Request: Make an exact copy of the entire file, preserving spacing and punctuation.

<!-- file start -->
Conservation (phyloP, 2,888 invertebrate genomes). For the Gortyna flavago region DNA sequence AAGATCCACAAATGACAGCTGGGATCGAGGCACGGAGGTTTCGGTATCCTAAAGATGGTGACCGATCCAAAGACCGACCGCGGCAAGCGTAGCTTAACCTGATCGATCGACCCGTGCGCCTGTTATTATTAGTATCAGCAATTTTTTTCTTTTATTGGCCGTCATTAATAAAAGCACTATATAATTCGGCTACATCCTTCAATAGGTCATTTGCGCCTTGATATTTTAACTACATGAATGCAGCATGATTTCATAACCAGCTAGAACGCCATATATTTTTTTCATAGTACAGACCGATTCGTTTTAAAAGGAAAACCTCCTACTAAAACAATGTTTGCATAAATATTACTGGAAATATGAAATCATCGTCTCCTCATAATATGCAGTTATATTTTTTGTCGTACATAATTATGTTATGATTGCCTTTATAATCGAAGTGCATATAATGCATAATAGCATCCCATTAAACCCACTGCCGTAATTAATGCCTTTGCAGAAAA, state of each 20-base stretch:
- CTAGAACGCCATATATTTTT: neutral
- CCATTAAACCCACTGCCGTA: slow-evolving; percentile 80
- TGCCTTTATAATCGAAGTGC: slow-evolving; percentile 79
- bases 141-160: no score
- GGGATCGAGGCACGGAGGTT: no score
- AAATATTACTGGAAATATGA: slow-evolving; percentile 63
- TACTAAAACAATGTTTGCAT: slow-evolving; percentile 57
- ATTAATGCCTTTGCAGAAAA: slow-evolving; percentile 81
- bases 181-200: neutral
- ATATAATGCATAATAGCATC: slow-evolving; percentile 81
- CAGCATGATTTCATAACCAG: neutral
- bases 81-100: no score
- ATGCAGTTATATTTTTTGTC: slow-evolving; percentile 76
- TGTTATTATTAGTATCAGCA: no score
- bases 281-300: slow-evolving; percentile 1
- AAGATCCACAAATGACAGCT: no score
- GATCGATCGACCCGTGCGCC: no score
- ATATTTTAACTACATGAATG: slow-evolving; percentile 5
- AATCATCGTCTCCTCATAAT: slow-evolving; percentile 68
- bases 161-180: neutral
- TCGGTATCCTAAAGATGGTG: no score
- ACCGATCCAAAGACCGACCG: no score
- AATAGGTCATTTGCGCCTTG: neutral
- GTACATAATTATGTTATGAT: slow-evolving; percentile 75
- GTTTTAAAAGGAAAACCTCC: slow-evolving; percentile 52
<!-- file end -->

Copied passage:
Conservation (phyloP, 2,888 invertebrate genomes). For the Gortyna flavago region DNA sequence AAGATCCACAAATGACAGCTGGGATCGAGGCACGGAGGTTTCGGTATCCTAAAGATGGTGACCGATCCAAAGACCGACCGCGGCAAGCGTAGCTTAACCTGATCGATCGACCCGTGCGCCTGTTATTATTAGTATCAGCAATTTTTTTCTTTTATTGGCCGTCATTAATAAAAGCACTATATAATTCGGCTACATCCTTCAATAGGTCATTTGCGCCTTGATATTTTAACTACATGAATGCAGCATGATTTCATAACCAGCTAGAACGCCATATATTTTTTTCATAGTACAGACCGATTCGTTTTAAAAGGAAAACCTCCTACTAAAACAATGTTTGCATAAATATTACTGGAAATATGAAATCATCGTCTCCTCATAATATGCAGTTATATTTTTTGTCGTACATAATTATGTTATGATTGCCTTTATAATCGAAGTGCATATAATGCATAATAGCATCCCATTAAACCCACTGCCGTAATTAATGCCTTTGCAGAAAA, state of each 20-base stretch:
- CTAGAACGCCATATATTTTT: neutral
- CCATTAAACCCACTGCCGTA: slow-evolving; percentile 80
- TGCCTTTATAATCGAAGTGC: slow-evolving; percentile 79
- bases 141-160: no score
- GGGATCGAGGCACGGAGGTT: no score
- AAATATTACTGGAAATATGA: slow-evolving; percentile 63
- TACTAAAACAATGTTTGCAT: slow-evolving; percentile 57
- ATTAATGCCTTTGCAGAAAA: slow-evolving; percentile 81
- bases 181-200: neutral
- ATATAATGCATAATAGCATC: slow-evolving; percentile 81
- CAGCATGATTTCATAACCAG: neutral
- bases 81-100: no score
- ATGCAGTTATATTTTTTGTC: slow-evolving; percentile 76
- TGTTATTATTAGTATCAGCA: no score
- bases 281-300: slow-evolving; percentile 1
- AAGATCCACAAATGACAGCT: no score
- GATCGATCGACCCGTGCGCC: no score
- ATATTTTAACTACATGAATG: slow-evolving; percentile 5
- AATCATCGTCTCCTCATAAT: slow-evolving; percentile 68
- bases 161-180: neutral
- TCGGTATCCTAAAGATGGTG: no score
- ACCGATCCAAAGACCGACCG: no score
- AATAGGTCATTTGCGCCTTG: neutral
- GTACATAATTATGTTATGAT: slow-evolving; percentile 75
- GTTTTAAAAGGAAAACCTCC: slow-evolving; percentile 52